Each precinct has its own party captain, someone to count on to get out the vote, who knows who to call and who not to call, who knows which strings and levers to pull and what buttons to push.

They are gerrymandered for maximum benefit. They allow for rewarding friends with jobs and positions of power, albeit small power for neighborhood wannabes. They are the training grounds for future powerbrokers. These precincts are the essence of machine politics.

If the number were to be cut in half, or better to one fourth, the precincts get too large to control the turnout. And the machine loses power.

Of course, it can also be said that making precincts larger causes the people to lose touch with the party leaders. That small precincts lead to better communication with the leadership. Small precincts with local captains gives the party a better feel for the needs of the people.

Pros and cons on either side.

Wednesday, November 03, 2010 9:49:00 AM  
Blogger C. Briem said...

for wiz... really this can't be gerrymandering. or if it is , it is gerrymandering from the 19th century. Most of these districts have not moved an inch in 80 years at this point.

For anonymous.. I'm not sure I would infer from the most dense part of the county. I'll do a map at some point pointing out all the voting districts that had under 100 votes cast all day long. How long were polls open? 10-11 hours. There are voting districts that had less than 10 votes cast all day long. I keep looking for the time when there is an instance of nobody showing up to vote at a particular polling place. kind of impossible if you have a local election judge, but I think they already have folks filling in at sites who are not residents of their wards.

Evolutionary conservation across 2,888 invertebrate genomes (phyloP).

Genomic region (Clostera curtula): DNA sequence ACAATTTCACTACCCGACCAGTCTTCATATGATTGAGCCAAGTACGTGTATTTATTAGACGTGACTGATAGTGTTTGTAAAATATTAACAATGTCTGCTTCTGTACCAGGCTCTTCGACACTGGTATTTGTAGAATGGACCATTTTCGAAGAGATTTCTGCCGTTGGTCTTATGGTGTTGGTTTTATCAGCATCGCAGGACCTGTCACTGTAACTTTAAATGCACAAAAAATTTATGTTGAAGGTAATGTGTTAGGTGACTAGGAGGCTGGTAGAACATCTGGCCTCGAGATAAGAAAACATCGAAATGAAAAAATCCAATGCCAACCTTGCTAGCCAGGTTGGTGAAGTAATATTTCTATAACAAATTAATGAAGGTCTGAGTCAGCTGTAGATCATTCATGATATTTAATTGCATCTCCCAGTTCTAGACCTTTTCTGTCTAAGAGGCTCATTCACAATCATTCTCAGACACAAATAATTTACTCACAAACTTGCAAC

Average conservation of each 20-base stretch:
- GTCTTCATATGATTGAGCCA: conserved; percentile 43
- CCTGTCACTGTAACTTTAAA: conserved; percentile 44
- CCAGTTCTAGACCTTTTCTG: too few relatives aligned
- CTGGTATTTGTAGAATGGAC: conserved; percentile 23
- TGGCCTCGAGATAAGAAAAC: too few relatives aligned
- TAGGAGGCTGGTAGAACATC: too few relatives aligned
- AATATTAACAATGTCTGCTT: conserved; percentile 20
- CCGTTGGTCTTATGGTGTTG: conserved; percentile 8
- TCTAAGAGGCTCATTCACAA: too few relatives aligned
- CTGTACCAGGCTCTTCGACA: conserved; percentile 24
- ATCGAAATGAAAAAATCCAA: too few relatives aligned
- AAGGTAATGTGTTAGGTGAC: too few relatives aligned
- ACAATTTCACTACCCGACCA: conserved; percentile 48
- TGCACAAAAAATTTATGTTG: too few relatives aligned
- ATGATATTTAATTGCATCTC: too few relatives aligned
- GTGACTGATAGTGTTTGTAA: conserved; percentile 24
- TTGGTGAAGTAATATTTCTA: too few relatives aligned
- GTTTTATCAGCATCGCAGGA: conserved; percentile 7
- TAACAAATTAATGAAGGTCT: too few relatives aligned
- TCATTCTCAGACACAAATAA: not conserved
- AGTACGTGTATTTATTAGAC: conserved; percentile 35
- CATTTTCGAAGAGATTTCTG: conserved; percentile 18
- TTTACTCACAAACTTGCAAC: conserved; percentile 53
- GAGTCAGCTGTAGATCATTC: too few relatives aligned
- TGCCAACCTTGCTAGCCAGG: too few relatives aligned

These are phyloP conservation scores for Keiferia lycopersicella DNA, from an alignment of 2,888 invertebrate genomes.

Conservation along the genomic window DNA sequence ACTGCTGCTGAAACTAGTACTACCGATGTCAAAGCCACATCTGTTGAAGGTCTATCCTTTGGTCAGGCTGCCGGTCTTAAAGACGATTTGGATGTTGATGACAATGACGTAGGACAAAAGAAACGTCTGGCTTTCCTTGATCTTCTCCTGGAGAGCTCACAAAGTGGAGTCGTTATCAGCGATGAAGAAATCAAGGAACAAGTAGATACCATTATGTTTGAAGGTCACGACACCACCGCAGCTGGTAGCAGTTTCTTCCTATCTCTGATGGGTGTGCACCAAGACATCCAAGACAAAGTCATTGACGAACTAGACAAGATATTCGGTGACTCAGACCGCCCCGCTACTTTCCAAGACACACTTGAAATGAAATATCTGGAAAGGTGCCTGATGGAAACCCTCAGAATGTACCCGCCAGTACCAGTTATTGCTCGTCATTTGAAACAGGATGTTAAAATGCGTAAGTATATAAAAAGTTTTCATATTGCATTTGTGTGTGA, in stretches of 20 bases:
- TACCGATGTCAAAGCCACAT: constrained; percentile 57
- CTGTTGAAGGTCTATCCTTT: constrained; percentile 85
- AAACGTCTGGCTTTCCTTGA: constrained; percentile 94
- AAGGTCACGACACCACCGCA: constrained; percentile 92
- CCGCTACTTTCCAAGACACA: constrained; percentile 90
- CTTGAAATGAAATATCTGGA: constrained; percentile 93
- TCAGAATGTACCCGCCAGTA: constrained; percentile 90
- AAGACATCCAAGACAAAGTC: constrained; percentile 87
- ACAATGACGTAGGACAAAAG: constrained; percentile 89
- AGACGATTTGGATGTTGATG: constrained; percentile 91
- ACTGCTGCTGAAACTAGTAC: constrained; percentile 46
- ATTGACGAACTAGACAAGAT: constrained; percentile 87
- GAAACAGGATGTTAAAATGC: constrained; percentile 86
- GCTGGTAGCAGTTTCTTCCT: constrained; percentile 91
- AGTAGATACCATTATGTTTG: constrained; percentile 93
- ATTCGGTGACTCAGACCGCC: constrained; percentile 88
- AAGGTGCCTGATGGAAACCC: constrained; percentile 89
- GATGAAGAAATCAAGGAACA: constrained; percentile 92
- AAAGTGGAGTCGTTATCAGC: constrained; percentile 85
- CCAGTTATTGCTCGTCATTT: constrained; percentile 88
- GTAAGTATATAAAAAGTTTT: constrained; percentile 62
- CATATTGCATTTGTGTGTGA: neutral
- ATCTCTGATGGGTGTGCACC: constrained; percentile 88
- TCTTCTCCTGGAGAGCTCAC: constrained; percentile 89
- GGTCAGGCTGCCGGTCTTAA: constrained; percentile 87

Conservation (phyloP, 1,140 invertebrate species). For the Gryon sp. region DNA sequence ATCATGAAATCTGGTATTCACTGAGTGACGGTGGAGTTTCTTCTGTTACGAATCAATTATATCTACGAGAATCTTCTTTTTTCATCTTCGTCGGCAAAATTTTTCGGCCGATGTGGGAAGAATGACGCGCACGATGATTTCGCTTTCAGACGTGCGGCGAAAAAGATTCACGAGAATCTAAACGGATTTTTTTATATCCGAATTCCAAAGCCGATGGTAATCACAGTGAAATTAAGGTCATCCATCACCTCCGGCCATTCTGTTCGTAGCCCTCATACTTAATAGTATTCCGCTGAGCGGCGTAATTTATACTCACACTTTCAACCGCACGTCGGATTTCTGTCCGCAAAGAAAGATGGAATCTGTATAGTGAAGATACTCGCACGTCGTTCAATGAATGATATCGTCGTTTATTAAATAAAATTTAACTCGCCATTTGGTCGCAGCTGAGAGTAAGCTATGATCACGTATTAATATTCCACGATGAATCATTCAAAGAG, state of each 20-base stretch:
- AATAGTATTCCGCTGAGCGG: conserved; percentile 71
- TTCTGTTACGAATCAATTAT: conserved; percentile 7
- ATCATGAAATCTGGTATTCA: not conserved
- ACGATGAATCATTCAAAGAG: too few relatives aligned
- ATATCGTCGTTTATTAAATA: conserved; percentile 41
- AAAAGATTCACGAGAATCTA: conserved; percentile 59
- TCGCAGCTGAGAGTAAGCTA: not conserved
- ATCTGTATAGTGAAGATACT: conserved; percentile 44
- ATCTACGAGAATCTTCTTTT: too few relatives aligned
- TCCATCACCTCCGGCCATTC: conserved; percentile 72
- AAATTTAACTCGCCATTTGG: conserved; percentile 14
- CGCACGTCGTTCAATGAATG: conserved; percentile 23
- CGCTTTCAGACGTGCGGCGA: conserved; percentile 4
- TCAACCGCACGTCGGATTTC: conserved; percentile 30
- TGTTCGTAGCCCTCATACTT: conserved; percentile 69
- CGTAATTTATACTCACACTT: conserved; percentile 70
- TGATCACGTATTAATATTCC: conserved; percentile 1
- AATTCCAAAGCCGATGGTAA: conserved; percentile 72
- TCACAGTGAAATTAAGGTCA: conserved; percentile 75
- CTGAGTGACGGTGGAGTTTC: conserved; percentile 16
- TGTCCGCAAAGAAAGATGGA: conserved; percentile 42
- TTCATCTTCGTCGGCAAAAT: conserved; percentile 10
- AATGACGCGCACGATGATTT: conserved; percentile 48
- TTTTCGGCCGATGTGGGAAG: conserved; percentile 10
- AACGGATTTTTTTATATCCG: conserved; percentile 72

Wednesday, November 03, 2010 9:59:00 AM  
Anonymous MH said...

Most of these districts have not moved an inch in 80 years at this point.

Same with the election judges.

Wednesday, November 03, 2010 10:44:00 AM  
Anonymous The Wiz said...

I was wrong on that one....Lawrence Co consolidated several precincts a few years back due to population loss and lack of people to man them all on election day. Plus, they saved money by having to purchase less of the new electronic voting machines. Thought other counties did also. But precinct captains are critical for both parties in getting out the vote.

Would be good to see other counties doing so. There have been dramatic changes in populations in the last few decades and the precincts should better portray the current population.

Wednesday, November 03, 2010 2:11:00 PM  
Anonymous Anonymous said...

One issue that consolidation would fix is exhaustion of the folks who have to work the 14-hour election day. I'm a clerk in my district, & we're all loopy by closing time. (For the Judge of Elections, the day starts even earlier and ends later, & she's pushing 80. She's competent and well-liked, but how much longer can she go on, & who wants to replace her?) If 2 districts would combine staffs and everyone work 7 hours in 2 shifts, it might also be easier to recruit workers. It's so crazy, it just might work....

Wednesday, November 03, 2010 4:22:00 PM